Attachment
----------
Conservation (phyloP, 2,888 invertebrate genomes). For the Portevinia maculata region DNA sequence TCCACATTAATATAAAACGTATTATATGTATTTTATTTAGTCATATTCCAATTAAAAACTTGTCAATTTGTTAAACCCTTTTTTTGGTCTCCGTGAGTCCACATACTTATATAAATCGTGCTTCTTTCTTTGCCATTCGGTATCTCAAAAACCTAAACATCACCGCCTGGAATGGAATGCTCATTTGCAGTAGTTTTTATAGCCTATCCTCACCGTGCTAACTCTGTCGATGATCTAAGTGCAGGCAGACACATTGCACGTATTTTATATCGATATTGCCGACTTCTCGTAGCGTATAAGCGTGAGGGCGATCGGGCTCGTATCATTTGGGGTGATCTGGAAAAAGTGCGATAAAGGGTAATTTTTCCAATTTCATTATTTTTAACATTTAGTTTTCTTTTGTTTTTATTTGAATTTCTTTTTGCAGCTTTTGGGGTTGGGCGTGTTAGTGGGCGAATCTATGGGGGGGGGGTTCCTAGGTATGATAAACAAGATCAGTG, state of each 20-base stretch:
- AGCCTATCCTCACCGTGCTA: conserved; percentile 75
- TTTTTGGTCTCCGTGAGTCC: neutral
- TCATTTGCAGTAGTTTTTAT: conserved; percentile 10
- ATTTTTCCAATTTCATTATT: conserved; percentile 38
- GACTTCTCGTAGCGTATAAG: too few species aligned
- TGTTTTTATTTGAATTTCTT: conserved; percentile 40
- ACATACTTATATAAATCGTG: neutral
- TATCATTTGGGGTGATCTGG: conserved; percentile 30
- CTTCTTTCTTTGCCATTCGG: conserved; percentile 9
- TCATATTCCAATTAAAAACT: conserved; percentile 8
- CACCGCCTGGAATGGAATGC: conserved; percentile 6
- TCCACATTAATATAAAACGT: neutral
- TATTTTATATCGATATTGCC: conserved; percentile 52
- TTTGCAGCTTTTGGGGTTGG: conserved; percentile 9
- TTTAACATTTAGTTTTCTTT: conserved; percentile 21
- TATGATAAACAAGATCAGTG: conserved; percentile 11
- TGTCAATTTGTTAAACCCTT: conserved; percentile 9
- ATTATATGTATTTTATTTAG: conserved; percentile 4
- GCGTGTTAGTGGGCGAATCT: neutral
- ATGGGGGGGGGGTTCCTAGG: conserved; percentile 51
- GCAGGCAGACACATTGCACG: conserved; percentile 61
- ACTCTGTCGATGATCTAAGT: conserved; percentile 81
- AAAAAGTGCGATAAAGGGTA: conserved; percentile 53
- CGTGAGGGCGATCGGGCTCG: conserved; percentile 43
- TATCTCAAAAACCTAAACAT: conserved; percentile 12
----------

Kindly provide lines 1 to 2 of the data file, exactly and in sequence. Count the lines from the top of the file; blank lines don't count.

Conservation (phyloP, 2,888 invertebrate genomes). For the Portevinia maculata region DNA sequence TCCACATTAATATAAAACGTATTATATGTATTTTATTTAGTCATATTCCAATTAAAAACTTGTCAATTTGTTAAACCCTTTTTTTGGTCTCCGTGAGTCCACATACTTATATAAATCGTGCTTCTTTCTTTGCCATTCGGTATCTCAAAAACCTAAACATCACCGCCTGGAATGGAATGCTCATTTGCAGTAGTTTTTATAGCCTATCCTCACCGTGCTAACTCTGTCGATGATCTAAGTGCAGGCAGACACATTGCACGTATTTTATATCGATATTGCCGACTTCTCGTAGCGTATAAGCGTGAGGGCGATCGGGCTCGTATCATTTGGGGTGATCTGGAAAAAGTGCGATAAAGGGTAATTTTTCCAATTTCATTATTTTTAACATTTAGTTTTCTTTTGTTTTTATTTGAATTTCTTTTTGCAGCTTTTGGGGTTGGGCGTGTTAGTGGGCGAATCTATGGGGGGGGGGTTCCTAGGTATGATAAACAAGATCAGTG, state of each 20-base stretch:
- AGCCTATCCTCACCGTGCTA: conserved; percentile 75